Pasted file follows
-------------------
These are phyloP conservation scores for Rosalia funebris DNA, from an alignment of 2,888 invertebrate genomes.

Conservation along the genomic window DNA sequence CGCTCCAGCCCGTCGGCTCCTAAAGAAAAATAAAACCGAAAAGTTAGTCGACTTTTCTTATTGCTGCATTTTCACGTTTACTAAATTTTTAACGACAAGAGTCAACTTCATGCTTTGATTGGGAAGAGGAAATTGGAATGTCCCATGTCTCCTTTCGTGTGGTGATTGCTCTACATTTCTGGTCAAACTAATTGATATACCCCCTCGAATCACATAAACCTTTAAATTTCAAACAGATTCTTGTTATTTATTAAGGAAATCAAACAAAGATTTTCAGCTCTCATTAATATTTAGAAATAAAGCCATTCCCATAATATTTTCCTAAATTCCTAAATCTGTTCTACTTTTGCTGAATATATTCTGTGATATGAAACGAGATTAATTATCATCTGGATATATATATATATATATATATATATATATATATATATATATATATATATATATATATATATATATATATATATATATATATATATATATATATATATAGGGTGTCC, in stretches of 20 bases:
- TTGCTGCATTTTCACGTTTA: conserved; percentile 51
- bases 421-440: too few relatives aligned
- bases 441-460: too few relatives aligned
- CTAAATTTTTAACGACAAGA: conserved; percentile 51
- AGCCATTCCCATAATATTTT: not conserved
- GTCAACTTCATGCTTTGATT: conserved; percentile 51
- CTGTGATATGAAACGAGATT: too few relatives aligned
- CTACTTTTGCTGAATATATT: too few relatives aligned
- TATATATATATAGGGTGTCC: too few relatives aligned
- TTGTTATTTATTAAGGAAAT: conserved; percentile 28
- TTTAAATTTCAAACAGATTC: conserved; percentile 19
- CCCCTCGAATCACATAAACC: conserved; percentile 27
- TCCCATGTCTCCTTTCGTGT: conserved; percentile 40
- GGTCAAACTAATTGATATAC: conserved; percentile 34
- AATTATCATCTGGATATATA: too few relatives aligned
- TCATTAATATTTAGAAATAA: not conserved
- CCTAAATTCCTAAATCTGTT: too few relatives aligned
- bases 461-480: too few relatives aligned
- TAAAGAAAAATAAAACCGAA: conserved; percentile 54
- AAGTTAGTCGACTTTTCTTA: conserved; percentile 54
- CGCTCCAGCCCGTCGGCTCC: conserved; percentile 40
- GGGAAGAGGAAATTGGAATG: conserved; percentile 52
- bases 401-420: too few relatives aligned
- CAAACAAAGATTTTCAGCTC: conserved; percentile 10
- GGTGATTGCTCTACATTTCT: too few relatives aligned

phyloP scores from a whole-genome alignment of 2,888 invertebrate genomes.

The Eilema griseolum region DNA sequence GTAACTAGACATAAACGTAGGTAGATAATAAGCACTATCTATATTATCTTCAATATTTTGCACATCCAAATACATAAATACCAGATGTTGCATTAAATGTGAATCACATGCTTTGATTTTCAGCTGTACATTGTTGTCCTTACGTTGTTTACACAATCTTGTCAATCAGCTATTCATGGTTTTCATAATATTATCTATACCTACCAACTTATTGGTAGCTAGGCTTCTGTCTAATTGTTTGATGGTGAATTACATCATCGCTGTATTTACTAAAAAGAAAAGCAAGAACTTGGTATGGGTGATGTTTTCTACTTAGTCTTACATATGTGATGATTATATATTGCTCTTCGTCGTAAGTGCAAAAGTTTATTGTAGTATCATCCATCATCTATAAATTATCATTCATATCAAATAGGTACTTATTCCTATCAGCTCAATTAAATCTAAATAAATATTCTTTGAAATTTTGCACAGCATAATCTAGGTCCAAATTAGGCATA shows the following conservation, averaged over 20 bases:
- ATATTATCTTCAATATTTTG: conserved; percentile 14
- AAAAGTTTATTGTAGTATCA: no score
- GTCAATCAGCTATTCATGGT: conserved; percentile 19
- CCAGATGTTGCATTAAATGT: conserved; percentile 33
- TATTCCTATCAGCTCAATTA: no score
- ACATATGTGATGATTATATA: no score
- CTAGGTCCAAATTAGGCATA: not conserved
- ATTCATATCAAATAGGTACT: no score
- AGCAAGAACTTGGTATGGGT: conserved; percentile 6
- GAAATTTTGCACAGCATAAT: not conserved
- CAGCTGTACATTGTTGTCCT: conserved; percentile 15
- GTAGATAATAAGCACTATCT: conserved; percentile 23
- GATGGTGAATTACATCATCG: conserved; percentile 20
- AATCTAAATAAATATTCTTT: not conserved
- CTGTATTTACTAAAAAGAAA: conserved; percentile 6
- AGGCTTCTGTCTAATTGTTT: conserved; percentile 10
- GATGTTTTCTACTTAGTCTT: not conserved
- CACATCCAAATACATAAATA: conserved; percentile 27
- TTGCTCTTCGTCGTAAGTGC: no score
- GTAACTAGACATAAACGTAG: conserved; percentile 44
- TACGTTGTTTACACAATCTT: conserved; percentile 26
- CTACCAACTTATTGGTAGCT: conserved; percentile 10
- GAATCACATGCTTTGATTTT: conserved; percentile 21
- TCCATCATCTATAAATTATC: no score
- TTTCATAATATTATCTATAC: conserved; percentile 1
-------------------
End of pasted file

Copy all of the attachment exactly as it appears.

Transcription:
These are phyloP conservation scores for Rosalia funebris DNA, from an alignment of 2,888 invertebrate genomes.

Conservation along the genomic window DNA sequence CGCTCCAGCCCGTCGGCTCCTAAAGAAAAATAAAACCGAAAAGTTAGTCGACTTTTCTTATTGCTGCATTTTCACGTTTACTAAATTTTTAACGACAAGAGTCAACTTCATGCTTTGATTGGGAAGAGGAAATTGGAATGTCCCATGTCTCCTTTCGTGTGGTGATTGCTCTACATTTCTGGTCAAACTAATTGATATACCCCCTCGAATCACATAAACCTTTAAATTTCAAACAGATTCTTGTTATTTATTAAGGAAATCAAACAAAGATTTTCAGCTCTCATTAATATTTAGAAATAAAGCCATTCCCATAATATTTTCCTAAATTCCTAAATCTGTTCTACTTTTGCTGAATATATTCTGTGATATGAAACGAGATTAATTATCATCTGGATATATATATATATATATATATATATATATATATATATATATATATATATATATATATATATATATATATATATATATATATATATATATATATATATAGGGTGTCC, in stretches of 20 bases:
- TTGCTGCATTTTCACGTTTA: conserved; percentile 51
- bases 421-440: too few relatives aligned
- bases 441-460: too few relatives aligned
- CTAAATTTTTAACGACAAGA: conserved; percentile 51
- AGCCATTCCCATAATATTTT: not conserved
- GTCAACTTCATGCTTTGATT: conserved; percentile 51
- CTGTGATATGAAACGAGATT: too few relatives aligned
- CTACTTTTGCTGAATATATT: too few relatives aligned
- TATATATATATAGGGTGTCC: too few relatives aligned
- TTGTTATTTATTAAGGAAAT: conserved; percentile 28
- TTTAAATTTCAAACAGATTC: conserved; percentile 19
- CCCCTCGAATCACATAAACC: conserved; percentile 27
- TCCCATGTCTCCTTTCGTGT: conserved; percentile 40
- GGTCAAACTAATTGATATAC: conserved; percentile 34
- AATTATCATCTGGATATATA: too few relatives aligned
- TCATTAATATTTAGAAATAA: not conserved
- CCTAAATTCCTAAATCTGTT: too few relatives aligned
- bases 461-480: too few relatives aligned
- TAAAGAAAAATAAAACCGAA: conserved; percentile 54
- AAGTTAGTCGACTTTTCTTA: conserved; percentile 54
- CGCTCCAGCCCGTCGGCTCC: conserved; percentile 40
- GGGAAGAGGAAATTGGAATG: conserved; percentile 52
- bases 401-420: too few relatives aligned
- CAAACAAAGATTTTCAGCTC: conserved; percentile 10
- GGTGATTGCTCTACATTTCT: too few relatives aligned

phyloP scores from a whole-genome alignment of 2,888 invertebrate genomes.

The Eilema griseolum region DNA sequence GTAACTAGACATAAACGTAGGTAGATAATAAGCACTATCTATATTATCTTCAATATTTTGCACATCCAAATACATAAATACCAGATGTTGCATTAAATGTGAATCACATGCTTTGATTTTCAGCTGTACATTGTTGTCCTTACGTTGTTTACACAATCTTGTCAATCAGCTATTCATGGTTTTCATAATATTATCTATACCTACCAACTTATTGGTAGCTAGGCTTCTGTCTAATTGTTTGATGGTGAATTACATCATCGCTGTATTTACTAAAAAGAAAAGCAAGAACTTGGTATGGGTGATGTTTTCTACTTAGTCTTACATATGTGATGATTATATATTGCTCTTCGTCGTAAGTGCAAAAGTTTATTGTAGTATCATCCATCATCTATAAATTATCATTCATATCAAATAGGTACTTATTCCTATCAGCTCAATTAAATCTAAATAAATATTCTTTGAAATTTTGCACAGCATAATCTAGGTCCAAATTAGGCATA shows the following conservation, averaged over 20 bases:
- ATATTATCTTCAATATTTTG: conserved; percentile 14
- AAAAGTTTATTGTAGTATCA: no score
- GTCAATCAGCTATTCATGGT: conserved; percentile 19
- CCAGATGTTGCATTAAATGT: conserved; percentile 33
- TATTCCTATCAGCTCAATTA: no score
- ACATATGTGATGATTATATA: no score
- CTAGGTCCAAATTAGGCATA: not conserved
- ATTCATATCAAATAGGTACT: no score
- AGCAAGAACTTGGTATGGGT: conserved; percentile 6
- GAAATTTTGCACAGCATAAT: not conserved
- CAGCTGTACATTGTTGTCCT: conserved; percentile 15
- GTAGATAATAAGCACTATCT: conserved; percentile 23
- GATGGTGAATTACATCATCG: conserved; percentile 20
- AATCTAAATAAATATTCTTT: not conserved
- CTGTATTTACTAAAAAGAAA: conserved; percentile 6
- AGGCTTCTGTCTAATTGTTT: conserved; percentile 10
- GATGTTTTCTACTTAGTCTT: not conserved
- CACATCCAAATACATAAATA: conserved; percentile 27
- TTGCTCTTCGTCGTAAGTGC: no score
- GTAACTAGACATAAACGTAG: conserved; percentile 44
- TACGTTGTTTACACAATCTT: conserved; percentile 26
- CTACCAACTTATTGGTAGCT: conserved; percentile 10
- GAATCACATGCTTTGATTTT: conserved; percentile 21
- TCCATCATCTATAAATTATC: no score
- TTTCATAATATTATCTATAC: conserved; percentile 1